So consider design now, before you begin. If a mobile home tub will work, then I would consider that fact provided the plumbing could be located on what would be the 72" wall and not interfere with the pocket door. Might even be able to look at corner jetted tubs as you would have some width on that wall to work with.

#9
01-11-16, 12:26 PM
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I violated code to a small degree in my last house and replaced a pedestal sink with a 24" vanity. This put the stool and vanity close enough together that I whacked my funny bone on the sink several times trying to use the stool.

#10
01-11-16, 02:00 PM
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I once had a house with a narrow bathroom where a prior Owner had installed a square tub unit with the tub's sump sitting on a diagonal so that it didn't require an entire 5' . . . . similar to this:
[ATTACH=CONFIG]61428[/ATTACH]

This one is from Kohler; but mine was an American Standard, and measured a square 48" X 48", and worked fine for the 12 years I lived there. There are lots of them to choose from . . . . but not usually on the floor.

Attached Images
#11
01-11-16, 08:29 PM
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Code requires a min. of 30" if you care about such things. The layout in the sketch will not work on two fronts.

The toilet area is too narrow, and the location of the vanity/sink is an even bigger problem.

How wide is the door opening from the "south" wall? Might be able to do this if you can find a very shallow depth wall mounted sink. And of course you'll need to use a 54" tub installed on the "north" wall.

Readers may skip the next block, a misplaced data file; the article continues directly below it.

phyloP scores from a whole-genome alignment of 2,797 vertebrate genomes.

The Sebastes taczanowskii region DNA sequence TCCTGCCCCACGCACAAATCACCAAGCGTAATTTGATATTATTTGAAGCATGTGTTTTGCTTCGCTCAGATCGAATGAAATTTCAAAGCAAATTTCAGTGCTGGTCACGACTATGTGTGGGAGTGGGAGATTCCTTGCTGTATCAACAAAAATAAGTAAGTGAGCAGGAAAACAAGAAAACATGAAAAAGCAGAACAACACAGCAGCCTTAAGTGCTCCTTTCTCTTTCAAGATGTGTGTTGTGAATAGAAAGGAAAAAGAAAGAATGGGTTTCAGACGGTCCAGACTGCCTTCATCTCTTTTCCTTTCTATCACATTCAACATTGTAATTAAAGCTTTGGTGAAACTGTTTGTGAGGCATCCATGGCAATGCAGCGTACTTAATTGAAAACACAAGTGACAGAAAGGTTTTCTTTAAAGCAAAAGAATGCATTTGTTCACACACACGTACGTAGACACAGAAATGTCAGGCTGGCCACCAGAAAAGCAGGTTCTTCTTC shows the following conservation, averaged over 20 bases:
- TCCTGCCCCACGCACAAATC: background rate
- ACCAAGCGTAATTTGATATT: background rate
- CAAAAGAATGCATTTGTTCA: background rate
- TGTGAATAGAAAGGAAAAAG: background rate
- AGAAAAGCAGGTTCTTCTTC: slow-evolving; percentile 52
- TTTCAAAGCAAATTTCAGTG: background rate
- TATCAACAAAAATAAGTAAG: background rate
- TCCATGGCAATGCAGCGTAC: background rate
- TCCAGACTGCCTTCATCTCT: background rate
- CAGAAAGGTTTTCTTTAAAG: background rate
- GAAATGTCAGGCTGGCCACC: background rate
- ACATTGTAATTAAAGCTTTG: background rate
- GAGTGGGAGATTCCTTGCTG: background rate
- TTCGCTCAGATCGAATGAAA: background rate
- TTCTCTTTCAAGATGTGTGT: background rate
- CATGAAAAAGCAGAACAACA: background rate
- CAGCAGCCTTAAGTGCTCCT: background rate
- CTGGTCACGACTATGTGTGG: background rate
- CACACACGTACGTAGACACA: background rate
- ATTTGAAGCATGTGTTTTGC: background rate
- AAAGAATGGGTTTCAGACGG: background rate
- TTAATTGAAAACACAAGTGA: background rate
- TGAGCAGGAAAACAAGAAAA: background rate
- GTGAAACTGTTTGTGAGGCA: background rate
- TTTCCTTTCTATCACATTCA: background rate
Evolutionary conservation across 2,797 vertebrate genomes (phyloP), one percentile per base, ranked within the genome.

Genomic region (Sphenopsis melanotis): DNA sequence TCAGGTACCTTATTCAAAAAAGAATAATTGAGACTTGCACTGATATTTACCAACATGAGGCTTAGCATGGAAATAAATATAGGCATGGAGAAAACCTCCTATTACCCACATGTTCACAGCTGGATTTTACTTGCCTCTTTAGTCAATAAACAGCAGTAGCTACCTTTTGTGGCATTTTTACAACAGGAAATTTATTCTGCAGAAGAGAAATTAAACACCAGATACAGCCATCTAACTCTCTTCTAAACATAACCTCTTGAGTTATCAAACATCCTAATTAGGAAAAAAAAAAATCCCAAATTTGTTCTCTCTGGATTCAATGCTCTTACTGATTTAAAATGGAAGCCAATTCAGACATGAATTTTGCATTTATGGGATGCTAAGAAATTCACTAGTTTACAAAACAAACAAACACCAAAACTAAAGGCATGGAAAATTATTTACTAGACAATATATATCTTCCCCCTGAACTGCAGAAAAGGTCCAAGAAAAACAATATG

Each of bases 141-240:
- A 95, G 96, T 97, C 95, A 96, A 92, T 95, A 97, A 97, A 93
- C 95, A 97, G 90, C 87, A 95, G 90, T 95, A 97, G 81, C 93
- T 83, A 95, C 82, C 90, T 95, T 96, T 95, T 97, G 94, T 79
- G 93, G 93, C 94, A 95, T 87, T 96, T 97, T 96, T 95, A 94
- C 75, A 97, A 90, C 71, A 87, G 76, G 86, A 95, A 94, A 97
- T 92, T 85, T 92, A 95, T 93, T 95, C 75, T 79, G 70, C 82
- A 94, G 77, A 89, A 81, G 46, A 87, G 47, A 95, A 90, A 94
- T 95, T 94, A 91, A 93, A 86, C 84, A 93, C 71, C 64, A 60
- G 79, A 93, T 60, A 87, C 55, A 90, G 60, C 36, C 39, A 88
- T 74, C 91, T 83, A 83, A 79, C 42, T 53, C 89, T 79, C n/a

Jaz

#12
01-12-16, 03:50 AM
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and the location of the vanity/sink is an even bigger problem
Jaz, the vanity is located in an adjacent room. Toilet and tub only need to fit in this room.

#13
01-12-16, 09:53 AM
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All the feedback is much appreciated. And alternatives, like Vermont's suggestion, are great. Another idea we were looking into is a soaking tub (e.g., Kohler's Greek Soaking tub). Like below. Our arrangement would be similar to this photo except without the sink - so just imagine the toilet more centered between tub and far wall.

But I am receiving mixed feedback on the experience of a soaker tub. And there are none at local showrooms so it's hard for my wife and I to guess at the experience (it is just for adults, not our kids).

#14
01-12-16, 11:55 AM
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IF there is another bath that has a tub, I'd consider just installing a shower since it will take up less room.

#15
01-12-16, 02:15 PM
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Soaker type tubs are usually quite a bit bigger than traditional tubs. You need to take into consideration the size of your hot water heater or you could easily drain it and run out of hot water before you tub is full. If you have a tankless system, then that issue is no a factor.

#16
01-12-16, 02:44 PM
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Sometimes these soaker tubs (and Jacuzzis and Hot Tubs) also need to have the floor joists beneath them reinforced as well.

I've sold some houses where the Buyers remodeled and didn't take that small detail into consideration . . . . and it was harder (and more expensive) to do it afterwards.